4 c. water
1 15.5 oz. can kidney beans, rinsed and drained
1/2 c. green bell pepper, finely diced
1/4 tsp. (or more) cayenne pepper hot sauce (optional) (for authenticity, use the Crystal brand, which Louisianans swear by)*
2 Tbsp. fresh Italian flat-leaf parsley, coarsely chopped

Creole Spice Mix Ingredients:
1 Tbsp. paprika
1 tsp. garlic powder
1 tsp. onion powder
1/2 tsp. dried oregano leaves
1/2 tsp. dried thyme leaves
3/8 tsp. salt, or to taste
1/8 tsp. ground black pepper
1/8 tsp. ground cayenne pepper (or substitute 1/8 tsp. ground chipotle pepper, if you prefer a smoky flavor)**

Directions: Combine Creole spice mix ingredients in a small bowl until well blended. Set aside. Heat olive oil on high heat in a large stock pot until glistening. Reduce heat to low, then add the uncooked rice and brown for 2 minutes, stirring frequently to make sure the rice is completely coated with the olive oil. Let rice crisp but do not burn. (Crisping the rice seals its exterior to keep it from getting mushy when the water is added.) Then add onions, garlic, celery, and bay leaf, and sauté for another 2-3 minutes. Add water (it should sizzle when it hits the pan), then stir in kidney beans, green bell peppers, hot sauce (if using), and spice mix. Thoroughly combine ingredients. Turn up heat to high and bring to a rolling boil, then reduce heat to low again, quickly cover pot with a tightly fitting lid, and simmer for 40 minutes. IMPORTANT: To perfectly cook the rice and maximize its fluffiness, do NOT, under any circumstances, lift the lid and peek at the rice while it's cooking. Only after the 40 minutes is up should you check the rice to see if it's ready. If necessary, use a clear (glass lid) so that won't be tempted to peek. :) When rice is done, remove from heat. At this point, the water should be fully absorbed and all of the rice grains should've split open. Rice should be fluffy, not dry or sauce-like. If grains are still hard and haven't yet split, add another 2 cups of water and cook for another 15-20 minutes or so. Allow rice to steam, uncovered and undisturbed, for 5-10 minutes. Discard bay leaf. Gently fluff with a fork. (For a more authentic consistency, you can mash the beans with a fork.) Garnish with parsley and serve hot.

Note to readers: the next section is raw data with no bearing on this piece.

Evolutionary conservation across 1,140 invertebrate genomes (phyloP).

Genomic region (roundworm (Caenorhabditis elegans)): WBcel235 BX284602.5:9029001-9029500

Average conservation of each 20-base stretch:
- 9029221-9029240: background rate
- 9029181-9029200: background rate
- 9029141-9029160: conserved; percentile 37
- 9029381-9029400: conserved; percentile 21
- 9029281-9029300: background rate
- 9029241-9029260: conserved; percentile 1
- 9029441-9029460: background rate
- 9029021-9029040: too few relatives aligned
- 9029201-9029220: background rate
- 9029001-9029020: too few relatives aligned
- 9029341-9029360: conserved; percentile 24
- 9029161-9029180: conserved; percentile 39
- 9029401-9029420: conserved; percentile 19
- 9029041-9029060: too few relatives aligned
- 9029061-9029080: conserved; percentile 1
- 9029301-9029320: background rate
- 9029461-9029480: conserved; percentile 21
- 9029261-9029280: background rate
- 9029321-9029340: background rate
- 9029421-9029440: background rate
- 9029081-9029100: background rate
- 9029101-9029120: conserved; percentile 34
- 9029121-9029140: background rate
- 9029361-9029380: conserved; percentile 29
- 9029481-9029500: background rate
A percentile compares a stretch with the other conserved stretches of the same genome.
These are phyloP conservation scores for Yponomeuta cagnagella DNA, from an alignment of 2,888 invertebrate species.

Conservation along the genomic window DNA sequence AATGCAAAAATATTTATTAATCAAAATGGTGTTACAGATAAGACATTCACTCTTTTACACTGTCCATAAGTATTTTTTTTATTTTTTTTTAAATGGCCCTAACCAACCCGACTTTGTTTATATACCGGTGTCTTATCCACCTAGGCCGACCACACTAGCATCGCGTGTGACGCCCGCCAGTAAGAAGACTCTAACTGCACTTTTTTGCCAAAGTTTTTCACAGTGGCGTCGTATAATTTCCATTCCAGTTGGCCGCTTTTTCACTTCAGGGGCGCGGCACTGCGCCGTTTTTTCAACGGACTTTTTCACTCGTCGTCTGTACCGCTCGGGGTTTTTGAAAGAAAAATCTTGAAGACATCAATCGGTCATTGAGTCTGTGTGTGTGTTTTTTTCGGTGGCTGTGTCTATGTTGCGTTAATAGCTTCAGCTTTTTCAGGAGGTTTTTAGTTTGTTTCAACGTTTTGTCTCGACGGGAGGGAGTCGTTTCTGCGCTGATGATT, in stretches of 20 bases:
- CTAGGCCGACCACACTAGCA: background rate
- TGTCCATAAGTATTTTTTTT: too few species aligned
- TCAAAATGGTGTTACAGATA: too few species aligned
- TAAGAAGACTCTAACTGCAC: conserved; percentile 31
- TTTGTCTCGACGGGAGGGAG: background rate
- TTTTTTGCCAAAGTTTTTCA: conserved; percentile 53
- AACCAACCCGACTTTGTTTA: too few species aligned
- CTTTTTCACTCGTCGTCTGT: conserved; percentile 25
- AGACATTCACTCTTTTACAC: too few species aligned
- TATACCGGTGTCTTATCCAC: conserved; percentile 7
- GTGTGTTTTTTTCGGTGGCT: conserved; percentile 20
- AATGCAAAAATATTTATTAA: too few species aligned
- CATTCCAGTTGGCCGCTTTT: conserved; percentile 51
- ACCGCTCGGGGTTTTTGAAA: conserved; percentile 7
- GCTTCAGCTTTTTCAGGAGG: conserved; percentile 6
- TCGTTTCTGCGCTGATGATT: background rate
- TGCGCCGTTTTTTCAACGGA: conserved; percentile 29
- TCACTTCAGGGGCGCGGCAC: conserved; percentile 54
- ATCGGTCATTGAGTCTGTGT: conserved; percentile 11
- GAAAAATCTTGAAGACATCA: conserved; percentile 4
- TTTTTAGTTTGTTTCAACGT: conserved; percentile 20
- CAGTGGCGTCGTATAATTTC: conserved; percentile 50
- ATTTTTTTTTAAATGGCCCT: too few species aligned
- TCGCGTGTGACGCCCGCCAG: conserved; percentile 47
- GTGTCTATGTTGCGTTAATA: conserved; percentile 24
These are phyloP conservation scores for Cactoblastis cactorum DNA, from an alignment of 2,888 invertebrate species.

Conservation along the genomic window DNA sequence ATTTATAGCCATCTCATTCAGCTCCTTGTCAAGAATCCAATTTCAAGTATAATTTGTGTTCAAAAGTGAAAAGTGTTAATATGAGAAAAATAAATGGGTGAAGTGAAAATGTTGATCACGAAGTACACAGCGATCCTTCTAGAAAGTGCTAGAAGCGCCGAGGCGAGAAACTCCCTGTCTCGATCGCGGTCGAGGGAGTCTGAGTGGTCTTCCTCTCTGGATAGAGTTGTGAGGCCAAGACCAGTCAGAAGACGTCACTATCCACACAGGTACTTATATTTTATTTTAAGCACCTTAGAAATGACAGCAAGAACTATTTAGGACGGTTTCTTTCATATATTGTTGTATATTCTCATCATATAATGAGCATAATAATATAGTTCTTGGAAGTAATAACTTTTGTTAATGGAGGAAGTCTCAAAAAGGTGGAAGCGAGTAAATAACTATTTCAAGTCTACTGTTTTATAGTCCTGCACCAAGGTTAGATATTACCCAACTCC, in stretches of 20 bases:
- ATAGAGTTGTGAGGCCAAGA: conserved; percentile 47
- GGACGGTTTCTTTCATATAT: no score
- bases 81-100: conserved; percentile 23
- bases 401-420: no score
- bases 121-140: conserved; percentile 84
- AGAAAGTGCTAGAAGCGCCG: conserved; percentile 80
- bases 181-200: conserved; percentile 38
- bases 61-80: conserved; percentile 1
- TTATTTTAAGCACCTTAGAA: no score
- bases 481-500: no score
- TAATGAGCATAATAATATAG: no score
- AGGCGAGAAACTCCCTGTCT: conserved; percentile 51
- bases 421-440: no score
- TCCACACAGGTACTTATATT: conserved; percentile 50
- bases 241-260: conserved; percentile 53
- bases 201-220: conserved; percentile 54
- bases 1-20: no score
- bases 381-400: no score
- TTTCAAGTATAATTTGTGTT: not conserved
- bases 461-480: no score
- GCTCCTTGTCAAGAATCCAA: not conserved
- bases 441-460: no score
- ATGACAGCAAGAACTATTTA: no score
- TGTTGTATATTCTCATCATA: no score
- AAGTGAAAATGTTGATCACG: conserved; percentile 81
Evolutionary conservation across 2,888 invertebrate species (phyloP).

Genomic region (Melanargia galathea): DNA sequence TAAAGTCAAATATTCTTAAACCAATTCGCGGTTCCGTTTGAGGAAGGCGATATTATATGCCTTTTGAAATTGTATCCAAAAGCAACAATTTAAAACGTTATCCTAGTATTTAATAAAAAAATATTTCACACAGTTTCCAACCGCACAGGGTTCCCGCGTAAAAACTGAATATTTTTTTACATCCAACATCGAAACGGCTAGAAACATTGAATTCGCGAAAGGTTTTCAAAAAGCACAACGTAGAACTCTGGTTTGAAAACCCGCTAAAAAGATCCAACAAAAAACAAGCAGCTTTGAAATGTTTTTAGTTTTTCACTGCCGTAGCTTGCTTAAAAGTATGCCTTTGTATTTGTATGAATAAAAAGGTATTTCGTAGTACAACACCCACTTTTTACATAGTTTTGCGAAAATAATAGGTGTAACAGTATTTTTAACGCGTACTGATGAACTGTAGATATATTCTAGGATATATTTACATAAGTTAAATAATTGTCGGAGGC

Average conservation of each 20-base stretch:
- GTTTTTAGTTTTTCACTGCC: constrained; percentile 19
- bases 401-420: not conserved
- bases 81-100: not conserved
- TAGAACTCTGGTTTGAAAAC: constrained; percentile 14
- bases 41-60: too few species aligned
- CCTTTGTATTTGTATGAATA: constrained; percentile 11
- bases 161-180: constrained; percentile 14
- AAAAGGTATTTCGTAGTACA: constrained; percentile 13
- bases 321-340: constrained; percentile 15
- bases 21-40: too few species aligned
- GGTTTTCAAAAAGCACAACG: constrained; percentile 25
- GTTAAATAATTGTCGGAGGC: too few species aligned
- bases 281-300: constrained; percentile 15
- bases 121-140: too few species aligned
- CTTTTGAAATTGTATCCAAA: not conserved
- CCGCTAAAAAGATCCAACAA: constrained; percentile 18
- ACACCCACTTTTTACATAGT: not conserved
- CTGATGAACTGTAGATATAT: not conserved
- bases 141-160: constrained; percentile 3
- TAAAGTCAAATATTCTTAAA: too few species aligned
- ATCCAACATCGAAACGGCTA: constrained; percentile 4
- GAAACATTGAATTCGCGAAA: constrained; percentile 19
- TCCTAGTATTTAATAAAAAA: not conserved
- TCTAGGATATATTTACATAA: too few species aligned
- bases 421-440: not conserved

Yield: 3-4 servings.

Chef's Notes: *Tabasco sauce or other hot pepper sauce can be substituted for the cayenne pepper sauce in a pinch.

**Chipotle pepper can be used as a substitute for the smoky flavor that would typically be provided by porcine products. :)

Please note: If you'd rather use dried red (kidney) beans instead, you'll have measure out about 1/2 lb. dried beans, and then soak them overnight in a large bowl of water. (The ratio of water to beans should be 2:1.) They'll also need to be boiled in water for about 2-3 hours (!) to soften them before combining them with the other ingredients. And this, my friends, is why my recipe calls for canned beans. :)

Also, avoid using stale dried beans, because they either won't disintegrate or will take a lifetime to do so. I realize that the expression, "stale dried beans" might seem like an oxymoron, but even dried beans can get stale to the point of being über-rock-hard and unusable. (Plus, they'll be completely unpalatable as well.) The hallmark of well-made red beans and rice is a nice thick sauce-like consistency, and the beans need to be broken down as they're cooked in order to achieve this. If your beans don't break down, you can always use an emulsion blender, or mash the beans and add them back to the pot, but of course, it's easier to just use dried beans that haven't been in your kitchen pantry for ten eons. :)

If you're going for a super authentic end product, go with Camellia red (kidney) beans, a popular new Orleans brand used for this dish. Southerners will obviously have more luck finding this brand locally. However, this product can be ordered online, directly from their company website. However, when you factor in shipping, it actually costs less to order them directly from Amazon.com. To ship a 1 lb. bag, which costs $2.49, Camellia's site charges $10.20! For the same 1 lb. bag at a more or less comparable price, one Amazon third-party vendor charges $6.20. (Third party vendors aren't eligible for free shipping using Amazon Prime.) However, the best deal is to buy directly from Amazon.com, so you can use Amazon Prime. The only option I saw was to order 6 2-lb. bags for $20.70. Of course, when you buy in bulk, the unit price is less expensive, at 11¢ per oz., as compared to 18¢ per oz. if you were to buy a 1 lb. bag from the aforementioned third-party Amazon.com vendor. Then again, if you buy 6 2-lb. bags, you'll have to make a lot of dishes using red beans. :) However, dried beans will keep for a long while, so it's not like they'll be spoiling anytime soon.